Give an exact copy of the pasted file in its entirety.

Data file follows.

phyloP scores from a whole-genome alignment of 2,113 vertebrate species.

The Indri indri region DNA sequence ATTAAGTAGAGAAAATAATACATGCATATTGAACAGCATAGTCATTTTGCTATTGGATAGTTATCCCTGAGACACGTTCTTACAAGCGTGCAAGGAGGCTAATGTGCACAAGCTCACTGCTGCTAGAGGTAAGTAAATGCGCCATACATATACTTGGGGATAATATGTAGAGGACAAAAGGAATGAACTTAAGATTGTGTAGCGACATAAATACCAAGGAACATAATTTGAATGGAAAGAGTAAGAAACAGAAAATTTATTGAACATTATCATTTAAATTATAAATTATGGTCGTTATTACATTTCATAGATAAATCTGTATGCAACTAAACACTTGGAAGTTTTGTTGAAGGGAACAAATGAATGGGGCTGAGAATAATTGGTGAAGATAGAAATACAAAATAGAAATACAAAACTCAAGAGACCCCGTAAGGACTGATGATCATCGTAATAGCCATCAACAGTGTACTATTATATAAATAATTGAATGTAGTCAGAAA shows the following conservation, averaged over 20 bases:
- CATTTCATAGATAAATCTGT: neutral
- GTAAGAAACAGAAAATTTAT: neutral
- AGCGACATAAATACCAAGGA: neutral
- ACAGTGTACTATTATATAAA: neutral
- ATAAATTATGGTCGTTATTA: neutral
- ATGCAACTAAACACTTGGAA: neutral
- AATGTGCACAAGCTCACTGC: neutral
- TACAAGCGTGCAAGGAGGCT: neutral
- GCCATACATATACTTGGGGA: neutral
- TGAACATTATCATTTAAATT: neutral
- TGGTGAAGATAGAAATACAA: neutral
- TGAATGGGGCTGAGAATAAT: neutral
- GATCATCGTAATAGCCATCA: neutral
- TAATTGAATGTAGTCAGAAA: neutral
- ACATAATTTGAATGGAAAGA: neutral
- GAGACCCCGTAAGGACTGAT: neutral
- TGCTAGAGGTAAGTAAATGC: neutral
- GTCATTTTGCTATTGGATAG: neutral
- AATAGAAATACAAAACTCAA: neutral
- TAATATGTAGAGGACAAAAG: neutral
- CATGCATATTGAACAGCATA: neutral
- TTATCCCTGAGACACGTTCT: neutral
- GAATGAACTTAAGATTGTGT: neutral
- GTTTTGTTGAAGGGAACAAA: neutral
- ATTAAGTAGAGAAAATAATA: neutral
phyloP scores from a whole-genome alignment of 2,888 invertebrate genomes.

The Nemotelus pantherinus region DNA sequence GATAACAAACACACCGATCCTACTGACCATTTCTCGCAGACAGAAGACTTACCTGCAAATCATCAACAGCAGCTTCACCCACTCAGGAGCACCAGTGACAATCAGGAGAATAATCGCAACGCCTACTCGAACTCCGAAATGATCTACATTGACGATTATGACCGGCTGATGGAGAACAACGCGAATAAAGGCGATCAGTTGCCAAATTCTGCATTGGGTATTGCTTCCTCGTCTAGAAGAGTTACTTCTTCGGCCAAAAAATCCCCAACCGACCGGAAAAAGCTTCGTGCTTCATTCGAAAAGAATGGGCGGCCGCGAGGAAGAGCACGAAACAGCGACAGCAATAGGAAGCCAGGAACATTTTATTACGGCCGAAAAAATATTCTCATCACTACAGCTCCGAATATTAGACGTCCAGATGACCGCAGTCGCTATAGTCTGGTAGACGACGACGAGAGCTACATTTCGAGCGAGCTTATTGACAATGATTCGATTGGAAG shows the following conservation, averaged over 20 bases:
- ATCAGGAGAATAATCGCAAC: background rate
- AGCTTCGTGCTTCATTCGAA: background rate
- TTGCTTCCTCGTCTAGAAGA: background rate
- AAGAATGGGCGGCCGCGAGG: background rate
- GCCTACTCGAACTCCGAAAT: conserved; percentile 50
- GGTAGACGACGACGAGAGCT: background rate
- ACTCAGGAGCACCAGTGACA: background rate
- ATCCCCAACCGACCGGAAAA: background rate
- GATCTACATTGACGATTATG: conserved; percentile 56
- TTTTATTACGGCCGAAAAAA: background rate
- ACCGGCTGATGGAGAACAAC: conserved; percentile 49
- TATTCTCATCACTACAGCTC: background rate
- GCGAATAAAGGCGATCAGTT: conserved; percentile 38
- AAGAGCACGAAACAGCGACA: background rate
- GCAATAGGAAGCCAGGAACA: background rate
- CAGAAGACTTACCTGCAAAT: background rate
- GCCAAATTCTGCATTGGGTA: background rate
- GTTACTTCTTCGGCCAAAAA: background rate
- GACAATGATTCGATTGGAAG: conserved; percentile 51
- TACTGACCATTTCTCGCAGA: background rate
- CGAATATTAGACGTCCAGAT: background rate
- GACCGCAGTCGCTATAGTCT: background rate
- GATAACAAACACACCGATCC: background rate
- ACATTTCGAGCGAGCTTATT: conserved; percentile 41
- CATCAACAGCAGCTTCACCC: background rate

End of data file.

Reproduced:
phyloP scores from a whole-genome alignment of 2,113 vertebrate species.

The Indri indri region DNA sequence ATTAAGTAGAGAAAATAATACATGCATATTGAACAGCATAGTCATTTTGCTATTGGATAGTTATCCCTGAGACACGTTCTTACAAGCGTGCAAGGAGGCTAATGTGCACAAGCTCACTGCTGCTAGAGGTAAGTAAATGCGCCATACATATACTTGGGGATAATATGTAGAGGACAAAAGGAATGAACTTAAGATTGTGTAGCGACATAAATACCAAGGAACATAATTTGAATGGAAAGAGTAAGAAACAGAAAATTTATTGAACATTATCATTTAAATTATAAATTATGGTCGTTATTACATTTCATAGATAAATCTGTATGCAACTAAACACTTGGAAGTTTTGTTGAAGGGAACAAATGAATGGGGCTGAGAATAATTGGTGAAGATAGAAATACAAAATAGAAATACAAAACTCAAGAGACCCCGTAAGGACTGATGATCATCGTAATAGCCATCAACAGTGTACTATTATATAAATAATTGAATGTAGTCAGAAA shows the following conservation, averaged over 20 bases:
- CATTTCATAGATAAATCTGT: neutral
- GTAAGAAACAGAAAATTTAT: neutral
- AGCGACATAAATACCAAGGA: neutral
- ACAGTGTACTATTATATAAA: neutral
- ATAAATTATGGTCGTTATTA: neutral
- ATGCAACTAAACACTTGGAA: neutral
- AATGTGCACAAGCTCACTGC: neutral
- TACAAGCGTGCAAGGAGGCT: neutral
- GCCATACATATACTTGGGGA: neutral
- TGAACATTATCATTTAAATT: neutral
- TGGTGAAGATAGAAATACAA: neutral
- TGAATGGGGCTGAGAATAAT: neutral
- GATCATCGTAATAGCCATCA: neutral
- TAATTGAATGTAGTCAGAAA: neutral
- ACATAATTTGAATGGAAAGA: neutral
- GAGACCCCGTAAGGACTGAT: neutral
- TGCTAGAGGTAAGTAAATGC: neutral
- GTCATTTTGCTATTGGATAG: neutral
- AATAGAAATACAAAACTCAA: neutral
- TAATATGTAGAGGACAAAAG: neutral
- CATGCATATTGAACAGCATA: neutral
- TTATCCCTGAGACACGTTCT: neutral
- GAATGAACTTAAGATTGTGT: neutral
- GTTTTGTTGAAGGGAACAAA: neutral
- ATTAAGTAGAGAAAATAATA: neutral
phyloP scores from a whole-genome alignment of 2,888 invertebrate genomes.

The Nemotelus pantherinus region DNA sequence GATAACAAACACACCGATCCTACTGACCATTTCTCGCAGACAGAAGACTTACCTGCAAATCATCAACAGCAGCTTCACCCACTCAGGAGCACCAGTGACAATCAGGAGAATAATCGCAACGCCTACTCGAACTCCGAAATGATCTACATTGACGATTATGACCGGCTGATGGAGAACAACGCGAATAAAGGCGATCAGTTGCCAAATTCTGCATTGGGTATTGCTTCCTCGTCTAGAAGAGTTACTTCTTCGGCCAAAAAATCCCCAACCGACCGGAAAAAGCTTCGTGCTTCATTCGAAAAGAATGGGCGGCCGCGAGGAAGAGCACGAAACAGCGACAGCAATAGGAAGCCAGGAACATTTTATTACGGCCGAAAAAATATTCTCATCACTACAGCTCCGAATATTAGACGTCCAGATGACCGCAGTCGCTATAGTCTGGTAGACGACGACGAGAGCTACATTTCGAGCGAGCTTATTGACAATGATTCGATTGGAAG shows the following conservation, averaged over 20 bases:
- ATCAGGAGAATAATCGCAAC: background rate
- AGCTTCGTGCTTCATTCGAA: background rate
- TTGCTTCCTCGTCTAGAAGA: background rate
- AAGAATGGGCGGCCGCGAGG: background rate
- GCCTACTCGAACTCCGAAAT: conserved; percentile 50
- GGTAGACGACGACGAGAGCT: background rate
- ACTCAGGAGCACCAGTGACA: background rate
- ATCCCCAACCGACCGGAAAA: background rate
- GATCTACATTGACGATTATG: conserved; percentile 56
- TTTTATTACGGCCGAAAAAA: background rate
- ACCGGCTGATGGAGAACAAC: conserved; percentile 49
- TATTCTCATCACTACAGCTC: background rate
- GCGAATAAAGGCGATCAGTT: conserved; percentile 38
- AAGAGCACGAAACAGCGACA: background rate
- GCAATAGGAAGCCAGGAACA: background rate
- CAGAAGACTTACCTGCAAAT: background rate
- GCCAAATTCTGCATTGGGTA: background rate
- GTTACTTCTTCGGCCAAAAA: background rate
- GACAATGATTCGATTGGAAG: conserved; percentile 51
- TACTGACCATTTCTCGCAGA: background rate
- CGAATATTAGACGTCCAGAT: background rate
- GACCGCAGTCGCTATAGTCT: background rate
- GATAACAAACACACCGATCC: background rate
- ACATTTCGAGCGAGCTTATT: conserved; percentile 41
- CATCAACAGCAGCTTCACCC: background rate